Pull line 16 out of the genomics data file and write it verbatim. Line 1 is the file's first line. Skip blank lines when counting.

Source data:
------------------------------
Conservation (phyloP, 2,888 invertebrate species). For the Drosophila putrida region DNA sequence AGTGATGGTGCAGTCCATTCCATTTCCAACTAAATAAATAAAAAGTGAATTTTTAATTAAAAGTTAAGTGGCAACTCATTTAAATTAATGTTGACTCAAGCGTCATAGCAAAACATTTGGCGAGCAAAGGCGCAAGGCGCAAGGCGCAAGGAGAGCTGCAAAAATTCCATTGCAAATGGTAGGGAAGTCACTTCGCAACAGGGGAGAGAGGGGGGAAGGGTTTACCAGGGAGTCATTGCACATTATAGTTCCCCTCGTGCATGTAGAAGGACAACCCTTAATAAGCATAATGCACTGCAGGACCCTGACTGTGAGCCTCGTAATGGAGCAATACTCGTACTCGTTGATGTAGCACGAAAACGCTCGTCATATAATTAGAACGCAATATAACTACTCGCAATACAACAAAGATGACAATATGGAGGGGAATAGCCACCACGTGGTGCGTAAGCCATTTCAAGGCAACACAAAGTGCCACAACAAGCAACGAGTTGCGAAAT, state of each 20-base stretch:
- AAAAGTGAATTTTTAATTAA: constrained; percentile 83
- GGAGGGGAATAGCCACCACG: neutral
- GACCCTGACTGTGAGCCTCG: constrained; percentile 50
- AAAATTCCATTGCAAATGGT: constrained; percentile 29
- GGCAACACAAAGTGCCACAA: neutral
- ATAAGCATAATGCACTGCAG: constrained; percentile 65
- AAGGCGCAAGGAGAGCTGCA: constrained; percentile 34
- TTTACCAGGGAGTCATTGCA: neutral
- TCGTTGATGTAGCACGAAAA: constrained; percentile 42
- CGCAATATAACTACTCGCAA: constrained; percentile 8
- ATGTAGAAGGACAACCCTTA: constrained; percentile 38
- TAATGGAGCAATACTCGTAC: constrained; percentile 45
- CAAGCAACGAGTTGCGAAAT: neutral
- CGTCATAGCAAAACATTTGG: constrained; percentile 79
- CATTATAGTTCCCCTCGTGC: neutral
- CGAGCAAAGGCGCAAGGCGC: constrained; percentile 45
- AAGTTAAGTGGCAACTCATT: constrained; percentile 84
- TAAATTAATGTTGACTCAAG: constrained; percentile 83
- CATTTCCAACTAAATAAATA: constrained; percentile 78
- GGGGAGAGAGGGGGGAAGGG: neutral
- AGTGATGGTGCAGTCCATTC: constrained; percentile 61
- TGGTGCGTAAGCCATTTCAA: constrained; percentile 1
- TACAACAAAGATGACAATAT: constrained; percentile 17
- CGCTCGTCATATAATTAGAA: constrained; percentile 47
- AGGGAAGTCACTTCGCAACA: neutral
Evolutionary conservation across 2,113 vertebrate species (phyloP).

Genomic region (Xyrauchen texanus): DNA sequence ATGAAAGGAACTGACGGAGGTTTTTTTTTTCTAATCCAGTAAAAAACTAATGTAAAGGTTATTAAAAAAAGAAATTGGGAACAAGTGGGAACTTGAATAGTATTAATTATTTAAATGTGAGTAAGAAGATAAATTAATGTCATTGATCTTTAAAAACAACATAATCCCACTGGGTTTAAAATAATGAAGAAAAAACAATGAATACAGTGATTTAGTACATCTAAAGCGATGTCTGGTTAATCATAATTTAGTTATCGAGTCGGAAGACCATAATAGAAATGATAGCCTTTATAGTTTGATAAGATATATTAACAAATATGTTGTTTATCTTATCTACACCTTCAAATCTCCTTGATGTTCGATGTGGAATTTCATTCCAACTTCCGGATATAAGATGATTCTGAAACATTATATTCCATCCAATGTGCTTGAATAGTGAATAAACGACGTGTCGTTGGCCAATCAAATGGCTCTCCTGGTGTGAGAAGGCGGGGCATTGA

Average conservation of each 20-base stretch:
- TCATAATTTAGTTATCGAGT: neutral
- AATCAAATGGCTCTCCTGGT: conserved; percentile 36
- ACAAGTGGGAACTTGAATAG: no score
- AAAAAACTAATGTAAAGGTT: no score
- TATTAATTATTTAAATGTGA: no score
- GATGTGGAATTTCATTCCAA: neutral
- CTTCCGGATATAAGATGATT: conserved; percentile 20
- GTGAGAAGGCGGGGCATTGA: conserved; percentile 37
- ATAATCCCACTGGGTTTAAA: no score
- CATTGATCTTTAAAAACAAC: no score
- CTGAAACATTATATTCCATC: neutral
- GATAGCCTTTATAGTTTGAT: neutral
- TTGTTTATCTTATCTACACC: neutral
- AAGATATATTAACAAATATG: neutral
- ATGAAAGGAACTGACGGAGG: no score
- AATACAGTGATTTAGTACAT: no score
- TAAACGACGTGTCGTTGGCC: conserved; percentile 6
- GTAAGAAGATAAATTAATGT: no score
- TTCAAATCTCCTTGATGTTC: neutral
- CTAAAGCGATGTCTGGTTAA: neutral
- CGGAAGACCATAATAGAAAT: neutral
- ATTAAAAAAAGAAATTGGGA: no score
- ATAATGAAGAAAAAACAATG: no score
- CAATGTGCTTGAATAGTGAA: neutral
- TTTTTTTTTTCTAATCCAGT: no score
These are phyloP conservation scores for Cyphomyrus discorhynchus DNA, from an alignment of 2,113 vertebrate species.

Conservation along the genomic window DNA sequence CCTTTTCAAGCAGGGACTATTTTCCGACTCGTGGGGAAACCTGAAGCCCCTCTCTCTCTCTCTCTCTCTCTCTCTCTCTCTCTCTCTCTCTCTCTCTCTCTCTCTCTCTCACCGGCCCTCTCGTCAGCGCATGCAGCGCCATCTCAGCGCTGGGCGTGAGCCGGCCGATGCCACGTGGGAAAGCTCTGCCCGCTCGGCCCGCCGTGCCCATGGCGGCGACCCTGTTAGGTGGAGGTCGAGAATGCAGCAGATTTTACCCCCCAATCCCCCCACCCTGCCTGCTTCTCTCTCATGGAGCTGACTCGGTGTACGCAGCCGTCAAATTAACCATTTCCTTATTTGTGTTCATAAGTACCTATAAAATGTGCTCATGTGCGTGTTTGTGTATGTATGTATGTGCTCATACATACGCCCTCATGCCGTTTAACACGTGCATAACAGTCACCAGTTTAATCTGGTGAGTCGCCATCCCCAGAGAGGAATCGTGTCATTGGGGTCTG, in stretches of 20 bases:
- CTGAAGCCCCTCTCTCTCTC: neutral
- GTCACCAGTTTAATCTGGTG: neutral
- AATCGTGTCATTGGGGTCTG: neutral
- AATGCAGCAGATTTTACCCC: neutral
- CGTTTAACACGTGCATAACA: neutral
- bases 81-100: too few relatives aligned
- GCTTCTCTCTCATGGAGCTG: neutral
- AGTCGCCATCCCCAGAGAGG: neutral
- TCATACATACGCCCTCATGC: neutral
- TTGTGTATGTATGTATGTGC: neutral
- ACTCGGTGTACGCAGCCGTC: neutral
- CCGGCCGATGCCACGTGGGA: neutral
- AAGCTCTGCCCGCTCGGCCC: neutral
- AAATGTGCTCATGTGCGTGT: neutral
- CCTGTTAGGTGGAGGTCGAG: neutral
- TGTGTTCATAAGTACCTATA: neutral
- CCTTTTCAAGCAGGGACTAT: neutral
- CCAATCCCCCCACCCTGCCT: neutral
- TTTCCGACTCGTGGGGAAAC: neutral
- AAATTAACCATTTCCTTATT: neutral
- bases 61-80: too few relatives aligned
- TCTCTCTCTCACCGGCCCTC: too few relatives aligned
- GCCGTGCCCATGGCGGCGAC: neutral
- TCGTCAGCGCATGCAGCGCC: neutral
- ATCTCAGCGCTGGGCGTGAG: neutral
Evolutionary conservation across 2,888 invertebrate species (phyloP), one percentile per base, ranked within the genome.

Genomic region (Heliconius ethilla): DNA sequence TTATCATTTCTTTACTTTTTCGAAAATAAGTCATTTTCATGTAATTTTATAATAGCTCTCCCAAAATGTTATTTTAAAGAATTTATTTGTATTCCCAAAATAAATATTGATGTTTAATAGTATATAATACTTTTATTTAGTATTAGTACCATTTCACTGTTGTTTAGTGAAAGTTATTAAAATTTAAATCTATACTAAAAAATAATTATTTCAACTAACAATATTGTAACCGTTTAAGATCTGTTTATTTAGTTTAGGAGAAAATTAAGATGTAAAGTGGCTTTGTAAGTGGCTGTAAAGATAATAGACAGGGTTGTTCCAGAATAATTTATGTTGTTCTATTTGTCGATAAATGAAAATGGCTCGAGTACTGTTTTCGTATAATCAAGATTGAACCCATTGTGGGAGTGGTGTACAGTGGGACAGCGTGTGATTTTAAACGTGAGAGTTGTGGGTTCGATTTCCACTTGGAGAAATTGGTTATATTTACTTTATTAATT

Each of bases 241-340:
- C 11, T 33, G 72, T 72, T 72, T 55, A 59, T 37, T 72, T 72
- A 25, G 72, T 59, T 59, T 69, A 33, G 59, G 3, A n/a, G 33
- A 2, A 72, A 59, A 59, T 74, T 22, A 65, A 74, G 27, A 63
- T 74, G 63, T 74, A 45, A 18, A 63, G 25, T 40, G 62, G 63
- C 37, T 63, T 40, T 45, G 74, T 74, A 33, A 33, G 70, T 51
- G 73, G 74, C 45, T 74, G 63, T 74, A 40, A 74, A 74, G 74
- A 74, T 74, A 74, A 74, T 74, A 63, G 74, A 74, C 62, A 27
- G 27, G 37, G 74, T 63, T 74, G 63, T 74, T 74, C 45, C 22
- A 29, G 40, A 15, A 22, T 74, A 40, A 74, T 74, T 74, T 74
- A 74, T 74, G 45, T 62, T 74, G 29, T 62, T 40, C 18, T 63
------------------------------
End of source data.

- CATTATAGTTCCCCTCGTGC: neutral